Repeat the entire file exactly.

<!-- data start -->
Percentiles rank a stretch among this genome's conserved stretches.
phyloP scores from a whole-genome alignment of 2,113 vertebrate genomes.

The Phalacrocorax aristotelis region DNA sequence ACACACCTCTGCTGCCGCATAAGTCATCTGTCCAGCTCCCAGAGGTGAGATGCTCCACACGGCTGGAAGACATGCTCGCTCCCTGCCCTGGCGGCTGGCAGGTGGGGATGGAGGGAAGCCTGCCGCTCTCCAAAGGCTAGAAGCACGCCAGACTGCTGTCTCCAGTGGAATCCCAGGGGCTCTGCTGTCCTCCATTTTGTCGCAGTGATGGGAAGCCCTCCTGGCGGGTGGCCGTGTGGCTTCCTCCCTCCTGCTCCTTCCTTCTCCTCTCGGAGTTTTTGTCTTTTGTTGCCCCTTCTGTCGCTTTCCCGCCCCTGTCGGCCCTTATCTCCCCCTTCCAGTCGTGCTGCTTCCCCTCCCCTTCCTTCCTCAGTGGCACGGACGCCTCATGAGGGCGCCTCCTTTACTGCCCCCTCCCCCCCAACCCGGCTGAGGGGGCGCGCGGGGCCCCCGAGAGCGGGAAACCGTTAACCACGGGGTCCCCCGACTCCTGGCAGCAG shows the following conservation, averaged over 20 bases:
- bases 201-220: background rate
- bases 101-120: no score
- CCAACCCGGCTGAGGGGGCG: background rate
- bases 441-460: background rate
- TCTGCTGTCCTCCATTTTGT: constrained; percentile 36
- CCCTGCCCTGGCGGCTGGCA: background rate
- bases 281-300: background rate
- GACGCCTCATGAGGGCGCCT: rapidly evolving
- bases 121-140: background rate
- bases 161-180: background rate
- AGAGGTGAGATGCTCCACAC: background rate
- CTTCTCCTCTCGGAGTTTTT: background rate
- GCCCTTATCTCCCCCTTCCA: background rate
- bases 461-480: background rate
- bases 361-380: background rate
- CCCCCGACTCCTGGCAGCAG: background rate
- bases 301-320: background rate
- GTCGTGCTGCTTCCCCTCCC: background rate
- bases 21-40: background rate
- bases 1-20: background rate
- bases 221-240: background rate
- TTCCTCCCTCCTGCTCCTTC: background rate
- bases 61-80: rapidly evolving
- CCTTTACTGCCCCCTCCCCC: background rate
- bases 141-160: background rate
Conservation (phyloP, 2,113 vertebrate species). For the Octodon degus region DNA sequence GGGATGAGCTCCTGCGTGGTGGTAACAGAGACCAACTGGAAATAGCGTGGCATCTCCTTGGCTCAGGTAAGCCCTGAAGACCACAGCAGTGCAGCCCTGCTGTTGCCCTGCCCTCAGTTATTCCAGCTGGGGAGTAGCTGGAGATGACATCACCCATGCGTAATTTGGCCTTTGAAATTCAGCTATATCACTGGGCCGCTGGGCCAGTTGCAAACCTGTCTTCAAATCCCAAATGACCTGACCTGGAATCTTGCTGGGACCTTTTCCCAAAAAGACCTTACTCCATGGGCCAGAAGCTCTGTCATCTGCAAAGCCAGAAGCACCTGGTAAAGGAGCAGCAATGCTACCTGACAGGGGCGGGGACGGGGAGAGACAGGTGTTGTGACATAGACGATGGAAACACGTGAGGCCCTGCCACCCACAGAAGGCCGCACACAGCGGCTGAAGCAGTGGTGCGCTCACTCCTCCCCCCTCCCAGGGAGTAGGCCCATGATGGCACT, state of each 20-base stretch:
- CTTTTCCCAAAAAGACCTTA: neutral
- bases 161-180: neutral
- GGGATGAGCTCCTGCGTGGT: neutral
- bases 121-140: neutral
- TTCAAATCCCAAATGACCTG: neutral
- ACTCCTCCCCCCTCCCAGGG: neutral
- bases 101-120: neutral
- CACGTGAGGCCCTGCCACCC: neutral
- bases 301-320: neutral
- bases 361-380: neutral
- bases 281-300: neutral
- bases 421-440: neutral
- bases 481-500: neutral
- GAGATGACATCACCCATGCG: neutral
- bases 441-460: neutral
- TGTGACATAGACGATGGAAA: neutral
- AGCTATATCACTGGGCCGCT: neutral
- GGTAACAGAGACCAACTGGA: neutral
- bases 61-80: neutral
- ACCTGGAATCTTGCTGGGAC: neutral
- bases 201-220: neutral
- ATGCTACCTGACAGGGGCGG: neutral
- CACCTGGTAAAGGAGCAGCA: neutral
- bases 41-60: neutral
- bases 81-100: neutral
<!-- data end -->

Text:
Percentiles rank a stretch among this genome's conserved stretches.
phyloP scores from a whole-genome alignment of 2,113 vertebrate genomes.

The Phalacrocorax aristotelis region DNA sequence ACACACCTCTGCTGCCGCATAAGTCATCTGTCCAGCTCCCAGAGGTGAGATGCTCCACACGGCTGGAAGACATGCTCGCTCCCTGCCCTGGCGGCTGGCAGGTGGGGATGGAGGGAAGCCTGCCGCTCTCCAAAGGCTAGAAGCACGCCAGACTGCTGTCTCCAGTGGAATCCCAGGGGCTCTGCTGTCCTCCATTTTGTCGCAGTGATGGGAAGCCCTCCTGGCGGGTGGCCGTGTGGCTTCCTCCCTCCTGCTCCTTCCTTCTCCTCTCGGAGTTTTTGTCTTTTGTTGCCCCTTCTGTCGCTTTCCCGCCCCTGTCGGCCCTTATCTCCCCCTTCCAGTCGTGCTGCTTCCCCTCCCCTTCCTTCCTCAGTGGCACGGACGCCTCATGAGGGCGCCTCCTTTACTGCCCCCTCCCCCCCAACCCGGCTGAGGGGGCGCGCGGGGCCCCCGAGAGCGGGAAACCGTTAACCACGGGGTCCCCCGACTCCTGGCAGCAG shows the following conservation, averaged over 20 bases:
- bases 201-220: background rate
- bases 101-120: no score
- CCAACCCGGCTGAGGGGGCG: background rate
- bases 441-460: background rate
- TCTGCTGTCCTCCATTTTGT: constrained; percentile 36
- CCCTGCCCTGGCGGCTGGCA: background rate
- bases 281-300: background rate
- GACGCCTCATGAGGGCGCCT: rapidly evolving
- bases 121-140: background rate
- bases 161-180: background rate
- AGAGGTGAGATGCTCCACAC: background rate
- CTTCTCCTCTCGGAGTTTTT: background rate
- GCCCTTATCTCCCCCTTCCA: background rate
- bases 461-480: background rate
- bases 361-380: background rate
- CCCCCGACTCCTGGCAGCAG: background rate
- bases 301-320: background rate
- GTCGTGCTGCTTCCCCTCCC: background rate
- bases 21-40: background rate
- bases 1-20: background rate
- bases 221-240: background rate
- TTCCTCCCTCCTGCTCCTTC: background rate
- bases 61-80: rapidly evolving
- CCTTTACTGCCCCCTCCCCC: background rate
- bases 141-160: background rate
Conservation (phyloP, 2,113 vertebrate species). For the Octodon degus region DNA sequence GGGATGAGCTCCTGCGTGGTGGTAACAGAGACCAACTGGAAATAGCGTGGCATCTCCTTGGCTCAGGTAAGCCCTGAAGACCACAGCAGTGCAGCCCTGCTGTTGCCCTGCCCTCAGTTATTCCAGCTGGGGAGTAGCTGGAGATGACATCACCCATGCGTAATTTGGCCTTTGAAATTCAGCTATATCACTGGGCCGCTGGGCCAGTTGCAAACCTGTCTTCAAATCCCAAATGACCTGACCTGGAATCTTGCTGGGACCTTTTCCCAAAAAGACCTTACTCCATGGGCCAGAAGCTCTGTCATCTGCAAAGCCAGAAGCACCTGGTAAAGGAGCAGCAATGCTACCTGACAGGGGCGGGGACGGGGAGAGACAGGTGTTGTGACATAGACGATGGAAACACGTGAGGCCCTGCCACCCACAGAAGGCCGCACACAGCGGCTGAAGCAGTGGTGCGCTCACTCCTCCCCCCTCCCAGGGAGTAGGCCCATGATGGCACT, state of each 20-base stretch:
- CTTTTCCCAAAAAGACCTTA: neutral
- bases 161-180: neutral
- GGGATGAGCTCCTGCGTGGT: neutral
- bases 121-140: neutral
- TTCAAATCCCAAATGACCTG: neutral
- ACTCCTCCCCCCTCCCAGGG: neutral
- bases 101-120: neutral
- CACGTGAGGCCCTGCCACCC: neutral
- bases 301-320: neutral
- bases 361-380: neutral
- bases 281-300: neutral
- bases 421-440: neutral
- bases 481-500: neutral
- GAGATGACATCACCCATGCG: neutral
- bases 441-460: neutral
- TGTGACATAGACGATGGAAA: neutral
- AGCTATATCACTGGGCCGCT: neutral
- GGTAACAGAGACCAACTGGA: neutral
- bases 61-80: neutral
- ACCTGGAATCTTGCTGGGAC: neutral
- bases 201-220: neutral
- ATGCTACCTGACAGGGGCGG: neutral
- CACCTGGTAAAGGAGCAGCA: neutral
- bases 41-60: neutral
- bases 81-100: neutral